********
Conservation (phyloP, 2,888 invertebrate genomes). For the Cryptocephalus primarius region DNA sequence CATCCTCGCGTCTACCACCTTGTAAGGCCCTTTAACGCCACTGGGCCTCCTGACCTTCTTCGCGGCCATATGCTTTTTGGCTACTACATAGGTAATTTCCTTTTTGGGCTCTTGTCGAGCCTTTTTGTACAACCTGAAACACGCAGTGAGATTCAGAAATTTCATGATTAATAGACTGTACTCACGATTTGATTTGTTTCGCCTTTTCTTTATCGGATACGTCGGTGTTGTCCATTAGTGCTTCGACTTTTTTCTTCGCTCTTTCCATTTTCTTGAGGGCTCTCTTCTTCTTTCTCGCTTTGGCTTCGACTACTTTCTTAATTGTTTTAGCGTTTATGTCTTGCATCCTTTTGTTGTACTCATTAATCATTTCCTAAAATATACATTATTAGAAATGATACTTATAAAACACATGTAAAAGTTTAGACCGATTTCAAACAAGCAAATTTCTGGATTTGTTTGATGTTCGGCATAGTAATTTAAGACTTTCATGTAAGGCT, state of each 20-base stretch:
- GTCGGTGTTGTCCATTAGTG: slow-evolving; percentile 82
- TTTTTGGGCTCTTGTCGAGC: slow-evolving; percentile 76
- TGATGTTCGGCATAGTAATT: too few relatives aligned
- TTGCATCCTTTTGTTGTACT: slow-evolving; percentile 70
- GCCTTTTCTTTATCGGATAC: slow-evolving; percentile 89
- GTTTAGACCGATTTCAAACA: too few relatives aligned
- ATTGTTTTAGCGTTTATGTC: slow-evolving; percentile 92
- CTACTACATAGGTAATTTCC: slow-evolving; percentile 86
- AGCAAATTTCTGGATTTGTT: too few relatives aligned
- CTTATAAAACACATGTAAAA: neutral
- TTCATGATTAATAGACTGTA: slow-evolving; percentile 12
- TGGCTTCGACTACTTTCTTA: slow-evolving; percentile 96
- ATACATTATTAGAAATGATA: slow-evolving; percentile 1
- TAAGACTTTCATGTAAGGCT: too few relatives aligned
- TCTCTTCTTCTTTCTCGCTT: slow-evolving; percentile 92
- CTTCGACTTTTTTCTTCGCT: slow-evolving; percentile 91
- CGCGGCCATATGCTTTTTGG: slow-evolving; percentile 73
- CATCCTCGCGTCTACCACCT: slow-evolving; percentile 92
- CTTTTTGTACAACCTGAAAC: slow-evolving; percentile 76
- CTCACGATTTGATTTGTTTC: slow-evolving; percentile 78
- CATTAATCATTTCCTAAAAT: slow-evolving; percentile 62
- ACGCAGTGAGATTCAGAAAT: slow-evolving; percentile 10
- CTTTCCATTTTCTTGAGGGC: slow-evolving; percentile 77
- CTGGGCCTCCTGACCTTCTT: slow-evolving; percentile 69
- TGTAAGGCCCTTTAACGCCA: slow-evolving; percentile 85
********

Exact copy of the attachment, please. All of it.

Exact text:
Conservation (phyloP, 2,888 invertebrate genomes). For the Cryptocephalus primarius region DNA sequence CATCCTCGCGTCTACCACCTTGTAAGGCCCTTTAACGCCACTGGGCCTCCTGACCTTCTTCGCGGCCATATGCTTTTTGGCTACTACATAGGTAATTTCCTTTTTGGGCTCTTGTCGAGCCTTTTTGTACAACCTGAAACACGCAGTGAGATTCAGAAATTTCATGATTAATAGACTGTACTCACGATTTGATTTGTTTCGCCTTTTCTTTATCGGATACGTCGGTGTTGTCCATTAGTGCTTCGACTTTTTTCTTCGCTCTTTCCATTTTCTTGAGGGCTCTCTTCTTCTTTCTCGCTTTGGCTTCGACTACTTTCTTAATTGTTTTAGCGTTTATGTCTTGCATCCTTTTGTTGTACTCATTAATCATTTCCTAAAATATACATTATTAGAAATGATACTTATAAAACACATGTAAAAGTTTAGACCGATTTCAAACAAGCAAATTTCTGGATTTGTTTGATGTTCGGCATAGTAATTTAAGACTTTCATGTAAGGCT, state of each 20-base stretch:
- GTCGGTGTTGTCCATTAGTG: slow-evolving; percentile 82
- TTTTTGGGCTCTTGTCGAGC: slow-evolving; percentile 76
- TGATGTTCGGCATAGTAATT: too few relatives aligned
- TTGCATCCTTTTGTTGTACT: slow-evolving; percentile 70
- GCCTTTTCTTTATCGGATAC: slow-evolving; percentile 89
- GTTTAGACCGATTTCAAACA: too few relatives aligned
- ATTGTTTTAGCGTTTATGTC: slow-evolving; percentile 92
- CTACTACATAGGTAATTTCC: slow-evolving; percentile 86
- AGCAAATTTCTGGATTTGTT: too few relatives aligned
- CTTATAAAACACATGTAAAA: neutral
- TTCATGATTAATAGACTGTA: slow-evolving; percentile 12
- TGGCTTCGACTACTTTCTTA: slow-evolving; percentile 96
- ATACATTATTAGAAATGATA: slow-evolving; percentile 1
- TAAGACTTTCATGTAAGGCT: too few relatives aligned
- TCTCTTCTTCTTTCTCGCTT: slow-evolving; percentile 92
- CTTCGACTTTTTTCTTCGCT: slow-evolving; percentile 91
- CGCGGCCATATGCTTTTTGG: slow-evolving; percentile 73
- CATCCTCGCGTCTACCACCT: slow-evolving; percentile 92
- CTTTTTGTACAACCTGAAAC: slow-evolving; percentile 76
- CTCACGATTTGATTTGTTTC: slow-evolving; percentile 78
- CATTAATCATTTCCTAAAAT: slow-evolving; percentile 62
- ACGCAGTGAGATTCAGAAAT: slow-evolving; percentile 10
- CTTTCCATTTTCTTGAGGGC: slow-evolving; percentile 77
- CTGGGCCTCCTGACCTTCTT: slow-evolving; percentile 69
- TGTAAGGCCCTTTAACGCCA: slow-evolving; percentile 85